EFB: Yes, the 40 states that have already passed PBM regulations, pretty much all of those regulations are fine. But the court’s ruling isn’t limited to PBM regulation. It creates this whole new category of laws—those that are aimed at health care costs—that are safe from ERISA preemption. Health care rate regulation is clearly on the table. States’ surprise billing laws suddenly have a much broader lane and even more comprehensive state health reforms like public options are given a much wider path forward than they had before.
DG: So basically the Court is saying, “Listen, employers and whatever PBMs or other vendors you use, you don’t get to cry wolf (ERISA) every time a state regulation happens to touch on the health benefits you offer.”
But it’s not carte blanche for state policymakers either, right? What are some of the things, Erin, that states still can’t touch so long as ERISA is on the books?
EFB: The Supreme Court opinion actually lays out what would still be preempted even under this broad Rutledge rule. The first thing is if a state were to mandate a particular specific benefit. For example, if a state were to say all health plans have to cover fertility services, that would be preempted insofar as they apply to ERISA plans. The other type of regulation the Supreme Court said is still off the table are laws that force the plan to administer their benefits in a certain way. But anything that just sort of has economic impacts, changes the incentives, changes some of the minor administrative details—that’s all fair game.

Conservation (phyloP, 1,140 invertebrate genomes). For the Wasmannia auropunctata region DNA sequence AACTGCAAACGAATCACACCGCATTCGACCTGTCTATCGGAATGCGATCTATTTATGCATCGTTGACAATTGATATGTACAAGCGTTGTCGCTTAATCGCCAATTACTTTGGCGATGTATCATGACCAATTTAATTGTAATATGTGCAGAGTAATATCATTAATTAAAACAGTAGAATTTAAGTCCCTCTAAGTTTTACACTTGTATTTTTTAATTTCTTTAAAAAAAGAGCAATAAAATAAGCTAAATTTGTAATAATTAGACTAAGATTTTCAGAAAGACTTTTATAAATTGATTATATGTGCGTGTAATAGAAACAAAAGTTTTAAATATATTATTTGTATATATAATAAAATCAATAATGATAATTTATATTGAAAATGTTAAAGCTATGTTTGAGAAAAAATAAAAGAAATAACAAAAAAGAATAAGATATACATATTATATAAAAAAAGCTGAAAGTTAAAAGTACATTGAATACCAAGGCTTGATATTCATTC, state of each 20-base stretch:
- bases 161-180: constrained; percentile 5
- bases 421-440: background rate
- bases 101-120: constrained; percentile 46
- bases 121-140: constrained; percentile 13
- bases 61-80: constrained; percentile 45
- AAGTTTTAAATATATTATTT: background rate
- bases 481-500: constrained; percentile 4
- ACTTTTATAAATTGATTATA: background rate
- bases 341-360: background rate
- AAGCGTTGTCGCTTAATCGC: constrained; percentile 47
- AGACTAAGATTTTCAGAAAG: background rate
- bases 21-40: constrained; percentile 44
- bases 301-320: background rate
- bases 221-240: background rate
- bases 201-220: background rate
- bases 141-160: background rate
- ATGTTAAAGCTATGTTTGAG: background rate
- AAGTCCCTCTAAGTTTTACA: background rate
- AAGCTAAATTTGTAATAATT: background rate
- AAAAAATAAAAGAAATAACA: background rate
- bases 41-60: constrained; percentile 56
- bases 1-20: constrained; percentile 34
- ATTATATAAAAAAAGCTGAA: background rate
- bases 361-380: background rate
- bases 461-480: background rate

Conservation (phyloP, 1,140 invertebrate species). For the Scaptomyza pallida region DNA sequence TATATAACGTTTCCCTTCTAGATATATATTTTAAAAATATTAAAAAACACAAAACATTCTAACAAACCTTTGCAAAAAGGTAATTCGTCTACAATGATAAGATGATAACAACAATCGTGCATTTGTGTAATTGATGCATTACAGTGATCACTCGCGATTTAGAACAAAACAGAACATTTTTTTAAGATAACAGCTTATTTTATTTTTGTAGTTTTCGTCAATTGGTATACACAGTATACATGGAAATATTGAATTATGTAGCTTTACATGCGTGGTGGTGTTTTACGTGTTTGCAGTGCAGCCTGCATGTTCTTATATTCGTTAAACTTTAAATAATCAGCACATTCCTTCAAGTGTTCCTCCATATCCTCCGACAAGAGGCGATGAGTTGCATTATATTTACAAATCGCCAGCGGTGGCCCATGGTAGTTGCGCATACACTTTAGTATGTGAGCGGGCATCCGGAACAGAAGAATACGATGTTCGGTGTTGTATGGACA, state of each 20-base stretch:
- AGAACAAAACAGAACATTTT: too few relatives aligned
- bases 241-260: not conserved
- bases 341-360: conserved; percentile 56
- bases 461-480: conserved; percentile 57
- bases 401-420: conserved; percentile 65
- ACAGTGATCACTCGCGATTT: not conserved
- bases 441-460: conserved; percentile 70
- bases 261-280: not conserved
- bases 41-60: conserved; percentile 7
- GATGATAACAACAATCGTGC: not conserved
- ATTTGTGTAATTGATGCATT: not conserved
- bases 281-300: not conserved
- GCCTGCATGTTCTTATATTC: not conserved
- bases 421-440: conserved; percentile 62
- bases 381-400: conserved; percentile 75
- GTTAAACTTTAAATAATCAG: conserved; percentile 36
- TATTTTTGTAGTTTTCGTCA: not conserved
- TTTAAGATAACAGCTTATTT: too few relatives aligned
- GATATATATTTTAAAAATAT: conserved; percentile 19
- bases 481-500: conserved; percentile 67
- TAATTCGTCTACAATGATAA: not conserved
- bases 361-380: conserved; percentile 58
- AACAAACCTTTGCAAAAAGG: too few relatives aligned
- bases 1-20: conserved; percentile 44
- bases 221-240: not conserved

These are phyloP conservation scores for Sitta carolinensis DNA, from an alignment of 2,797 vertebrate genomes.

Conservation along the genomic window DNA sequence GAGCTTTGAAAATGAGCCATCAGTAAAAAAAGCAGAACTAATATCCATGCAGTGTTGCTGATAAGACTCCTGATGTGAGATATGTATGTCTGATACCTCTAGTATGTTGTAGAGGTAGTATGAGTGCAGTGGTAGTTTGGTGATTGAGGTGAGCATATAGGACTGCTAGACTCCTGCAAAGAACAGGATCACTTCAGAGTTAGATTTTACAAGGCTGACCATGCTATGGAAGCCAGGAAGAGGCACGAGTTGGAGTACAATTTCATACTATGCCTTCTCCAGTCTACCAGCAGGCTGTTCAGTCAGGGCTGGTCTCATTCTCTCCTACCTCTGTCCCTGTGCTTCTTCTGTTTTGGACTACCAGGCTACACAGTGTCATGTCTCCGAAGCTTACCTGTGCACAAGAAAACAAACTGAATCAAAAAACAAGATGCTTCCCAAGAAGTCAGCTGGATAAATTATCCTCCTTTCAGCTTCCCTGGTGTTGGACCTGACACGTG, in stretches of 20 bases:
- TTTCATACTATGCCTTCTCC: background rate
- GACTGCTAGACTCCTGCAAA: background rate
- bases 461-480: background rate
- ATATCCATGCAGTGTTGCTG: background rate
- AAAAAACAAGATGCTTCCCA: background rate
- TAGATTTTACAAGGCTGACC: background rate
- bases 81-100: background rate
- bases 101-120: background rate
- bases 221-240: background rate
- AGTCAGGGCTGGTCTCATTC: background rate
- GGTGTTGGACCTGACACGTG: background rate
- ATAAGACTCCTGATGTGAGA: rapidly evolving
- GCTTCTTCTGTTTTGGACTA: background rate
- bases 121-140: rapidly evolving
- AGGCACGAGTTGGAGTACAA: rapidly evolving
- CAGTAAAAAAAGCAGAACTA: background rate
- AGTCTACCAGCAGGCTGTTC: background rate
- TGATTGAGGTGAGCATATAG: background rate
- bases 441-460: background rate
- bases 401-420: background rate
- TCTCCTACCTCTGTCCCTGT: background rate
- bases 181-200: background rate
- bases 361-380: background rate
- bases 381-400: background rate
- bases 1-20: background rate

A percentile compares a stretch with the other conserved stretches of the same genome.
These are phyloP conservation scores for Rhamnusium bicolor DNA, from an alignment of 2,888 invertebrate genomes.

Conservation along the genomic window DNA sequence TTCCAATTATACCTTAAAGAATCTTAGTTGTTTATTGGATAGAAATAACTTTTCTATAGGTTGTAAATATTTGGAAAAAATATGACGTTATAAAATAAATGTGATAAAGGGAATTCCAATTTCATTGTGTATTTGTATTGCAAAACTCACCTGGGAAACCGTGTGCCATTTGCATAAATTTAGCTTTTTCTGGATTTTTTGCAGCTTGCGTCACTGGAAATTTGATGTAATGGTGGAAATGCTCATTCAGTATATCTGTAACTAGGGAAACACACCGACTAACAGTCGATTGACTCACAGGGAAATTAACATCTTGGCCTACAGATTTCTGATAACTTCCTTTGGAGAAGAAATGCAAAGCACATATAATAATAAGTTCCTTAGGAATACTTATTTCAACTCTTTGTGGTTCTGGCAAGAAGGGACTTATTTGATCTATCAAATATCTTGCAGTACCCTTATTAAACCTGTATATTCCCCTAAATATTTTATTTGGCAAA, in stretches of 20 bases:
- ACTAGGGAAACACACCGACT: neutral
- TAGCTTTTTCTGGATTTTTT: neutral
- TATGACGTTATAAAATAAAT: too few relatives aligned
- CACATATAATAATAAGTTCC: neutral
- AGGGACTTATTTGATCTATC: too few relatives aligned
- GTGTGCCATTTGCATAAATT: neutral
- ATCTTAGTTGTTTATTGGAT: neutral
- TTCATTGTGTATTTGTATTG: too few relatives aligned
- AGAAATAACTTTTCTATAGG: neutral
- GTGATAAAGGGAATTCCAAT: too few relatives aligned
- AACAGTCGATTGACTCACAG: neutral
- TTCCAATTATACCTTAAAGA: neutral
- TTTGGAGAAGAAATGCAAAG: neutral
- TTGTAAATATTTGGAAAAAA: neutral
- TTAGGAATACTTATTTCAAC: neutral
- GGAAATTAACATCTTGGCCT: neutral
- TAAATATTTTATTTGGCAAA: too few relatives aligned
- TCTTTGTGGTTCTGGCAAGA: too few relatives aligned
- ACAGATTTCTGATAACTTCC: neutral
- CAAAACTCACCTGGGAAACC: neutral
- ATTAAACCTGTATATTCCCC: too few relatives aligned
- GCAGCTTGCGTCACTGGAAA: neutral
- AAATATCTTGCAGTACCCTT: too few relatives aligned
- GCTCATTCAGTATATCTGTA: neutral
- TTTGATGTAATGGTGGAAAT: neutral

DG: You said when we talked in October that ERISA was never intended to become a health care law, but it’s become one anyway. What would it take, Erin, to change that?
EFB: So the ERISA problem for state health care regulation is still there. And so I think Congress still needs to act to clarify and limit the scope of ERISA preemption here. But I also think that that there is this sense that there is more room for states to run. And so it sort of puts the puts the state, instead of being in a defensive crouch, kind of puts the state on the offensive.
DG: Erin, thanks so much for taking the time to talk to us on Tradeoffs.
EFB: Thanks. It’s been a pleasure.
DG: I’m Dan Gorenstein, and this is Tradeoffs.
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Select Resources on ERISA and Rutledge v. PCMA:
Supreme Court decision in Rutledge v. PCMA (Justice Sonia Sotomayor, Supreme Court, 10/10/2020)
Opinion analysis: Court rejects challenge to states’ authority to regulate pharmacy reimbursements (Ronald Mann, SCOTUSblog, 10/13/2020)
Assessment of Pharmacy Closures in the United States From 2009 Through 2015 (Jenny Guadamuz, G. Caleb Alexander, Shannon Zenk, et al; JAMA Internal Medicine; 10/21/2019)
2019 Employer Health Benefits Survey: Plan Funding (KFF, 9/25/2019)
PBM State Legislation (Colleen Becker, NCSL, 5/16/2019)
Removing ERISA’s Impediment to State Health Reform (Erin Fuse Brown and Ameet Sarpatwari, New England Journal of Medicine, 1/4/2018)
ERISA: A Bipartisan Problem For The ACA And The AHCA (Abbe Gluck, Allison Hoffman and Peter Jacobson; HealthAffairs; 6/2/2017)
Erin Fuse Brown, JD, Director, Center for Law, Health & Society, George State University
The Tradeoffs theme song was composed by Ty Citerman, Blue Dot Sessions and CC Mixter.
This episode was reported and produced by Leslie Walker. It was mixed by Andrew Parrella and Ryan Levi.
Additional thanks to:
Erica Brown, Dick Gottfried, Phyllis Borzi, Christen Linke Young, Jill Horwitz, Carmel Shachar, the Tradeoffs Advisory Board…
…and our stellar staff!